2. Bernese Mountain Dogs were originally found in the valleys of the Bernese Oberland of Switzerland and were used as general multi purpose farm dogs. They were draught dogs pulling cart loaded with produce to market, items such as basket ware, cheese, or milk to the local dairy. The carts were also decorated for village festivals and celebrations which still puts the dogs as centre of attention today. They were also employed in helping to herd sheep and cattle to and from the mountain pastures. All Bernese carry the traditional Swiss colouring of black and tan with white markings.
  3. In this section we link to ongoing research projects of interest and relevance to dog breeding. These may relate to specific conditions, e.g. inherited conditions, or which focus on innovative approaches or population studies. In addition, we will link to research institutes and profile partnerships between researchers and breed clubs. Eventually, we hope to describe models of research partnerships and help connect dog breeders and researchers.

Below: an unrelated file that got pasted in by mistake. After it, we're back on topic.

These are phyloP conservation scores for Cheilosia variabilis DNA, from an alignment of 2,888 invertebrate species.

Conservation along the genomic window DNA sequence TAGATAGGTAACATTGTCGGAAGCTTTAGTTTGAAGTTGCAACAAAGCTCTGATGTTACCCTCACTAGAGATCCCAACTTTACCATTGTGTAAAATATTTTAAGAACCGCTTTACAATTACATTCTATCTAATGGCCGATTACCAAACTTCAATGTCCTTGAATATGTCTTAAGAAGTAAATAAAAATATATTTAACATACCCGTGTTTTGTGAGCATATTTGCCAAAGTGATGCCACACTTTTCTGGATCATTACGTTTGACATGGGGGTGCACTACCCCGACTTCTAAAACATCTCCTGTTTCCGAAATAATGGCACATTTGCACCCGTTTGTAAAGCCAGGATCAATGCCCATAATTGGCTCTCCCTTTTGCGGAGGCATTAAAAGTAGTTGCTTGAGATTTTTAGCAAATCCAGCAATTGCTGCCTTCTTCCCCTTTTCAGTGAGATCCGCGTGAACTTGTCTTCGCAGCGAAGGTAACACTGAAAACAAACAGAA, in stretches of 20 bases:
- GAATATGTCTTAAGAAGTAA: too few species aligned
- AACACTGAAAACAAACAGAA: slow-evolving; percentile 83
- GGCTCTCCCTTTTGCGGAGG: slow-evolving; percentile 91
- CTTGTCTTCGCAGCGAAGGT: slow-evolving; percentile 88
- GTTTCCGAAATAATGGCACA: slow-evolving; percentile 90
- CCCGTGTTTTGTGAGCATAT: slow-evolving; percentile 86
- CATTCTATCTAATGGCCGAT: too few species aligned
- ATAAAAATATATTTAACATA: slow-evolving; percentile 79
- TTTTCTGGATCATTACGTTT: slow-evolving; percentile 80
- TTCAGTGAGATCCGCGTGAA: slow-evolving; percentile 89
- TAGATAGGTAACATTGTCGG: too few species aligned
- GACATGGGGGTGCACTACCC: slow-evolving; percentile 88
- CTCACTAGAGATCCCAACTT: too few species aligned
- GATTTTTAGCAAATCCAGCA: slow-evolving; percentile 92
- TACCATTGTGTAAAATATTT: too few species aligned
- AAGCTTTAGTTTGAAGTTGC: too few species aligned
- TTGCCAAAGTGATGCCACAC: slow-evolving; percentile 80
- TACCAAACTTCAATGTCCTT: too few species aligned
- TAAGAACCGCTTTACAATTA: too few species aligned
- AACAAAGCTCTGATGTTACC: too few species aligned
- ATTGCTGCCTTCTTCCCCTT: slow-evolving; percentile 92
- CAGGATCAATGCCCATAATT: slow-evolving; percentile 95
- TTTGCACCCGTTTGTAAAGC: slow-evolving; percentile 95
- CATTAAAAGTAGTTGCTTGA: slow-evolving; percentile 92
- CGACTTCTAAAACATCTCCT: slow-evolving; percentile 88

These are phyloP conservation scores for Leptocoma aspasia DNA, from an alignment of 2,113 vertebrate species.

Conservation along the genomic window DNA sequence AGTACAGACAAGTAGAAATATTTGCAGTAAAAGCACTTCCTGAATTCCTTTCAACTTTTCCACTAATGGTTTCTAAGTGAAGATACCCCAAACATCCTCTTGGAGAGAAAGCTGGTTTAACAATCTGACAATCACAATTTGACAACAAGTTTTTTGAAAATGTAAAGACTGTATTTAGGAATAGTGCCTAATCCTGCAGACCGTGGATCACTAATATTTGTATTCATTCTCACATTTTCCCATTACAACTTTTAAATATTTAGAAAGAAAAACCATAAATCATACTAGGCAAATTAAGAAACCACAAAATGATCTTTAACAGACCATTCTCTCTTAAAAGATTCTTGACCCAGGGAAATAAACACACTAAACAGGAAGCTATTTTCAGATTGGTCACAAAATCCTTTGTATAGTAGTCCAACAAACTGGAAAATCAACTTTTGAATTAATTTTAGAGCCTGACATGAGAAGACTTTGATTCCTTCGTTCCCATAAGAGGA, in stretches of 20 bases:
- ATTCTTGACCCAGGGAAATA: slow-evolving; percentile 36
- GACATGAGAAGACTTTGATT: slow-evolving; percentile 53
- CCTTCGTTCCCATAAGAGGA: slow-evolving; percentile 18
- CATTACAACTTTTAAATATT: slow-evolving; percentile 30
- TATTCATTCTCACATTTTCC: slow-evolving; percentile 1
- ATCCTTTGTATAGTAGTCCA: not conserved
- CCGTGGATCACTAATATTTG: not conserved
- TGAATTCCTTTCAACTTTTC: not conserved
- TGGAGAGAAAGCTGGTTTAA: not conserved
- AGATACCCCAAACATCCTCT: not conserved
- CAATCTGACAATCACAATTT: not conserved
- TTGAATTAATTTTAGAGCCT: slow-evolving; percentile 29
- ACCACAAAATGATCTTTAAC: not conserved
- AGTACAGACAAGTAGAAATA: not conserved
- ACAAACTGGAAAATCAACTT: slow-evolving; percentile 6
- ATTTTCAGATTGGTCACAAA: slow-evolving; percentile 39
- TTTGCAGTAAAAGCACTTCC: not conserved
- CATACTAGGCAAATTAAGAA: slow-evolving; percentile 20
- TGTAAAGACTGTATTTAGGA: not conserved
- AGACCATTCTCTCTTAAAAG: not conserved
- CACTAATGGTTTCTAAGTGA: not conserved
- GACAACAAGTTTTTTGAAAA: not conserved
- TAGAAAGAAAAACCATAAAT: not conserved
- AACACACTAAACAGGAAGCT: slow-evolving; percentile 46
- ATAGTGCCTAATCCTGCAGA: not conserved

4. The questionnaire used is a safe, easy to deploy and time-efficient tool to reliably assess certain owner-directed aggressive tendencies of family dogs. Assessment of owner-directed aggressive behavioural tendencies of dogs in situations of possession and manipulation (PDF) Web page article at: http://rsos.royalsocietypublishing.org/content/4/10/171040 Authors: Anna Bálint, Gabriella Rieger, Ádám Miklósi, Péter Pongrácz Published 18 October 2017.DOI: 10.1098/rsos.171040
  5. Providing a platform to initiate and support conversation and exchange of health and welfare information among stakeholders in purebred breeds is part of IPFD's mission. Saluki Health Co-ordinators internationally are invited to share information and exchange ideas to benefit the breed. If your passion is Saluki health we hope you will Join DogWellNet as a Saluki Breed Expert. At present there is no global Saluki organisation - the great work being done for the breed is primarily nationally based and in some countries there are multiple clubs for the breed. Small population breed advocates can face challenges in identifying and discussing management of key health issues. The Saluki or Gazelle Hound Club UK's David Steel has proposed the idea of taking a globally based approach to addressing Saluki Health. Many thanks to David for sharing a few thoughts on how to broker and define collective action to benefit the Saluki breed.
  6. Version 1.0.0

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    The Genetics of the Dog, 2nd Edition Edited by Elaine A. Ostrander National Human Genome Research Institute National Institutes of Health Maryland USA and Anatoly Ruvinsky University of New England Australia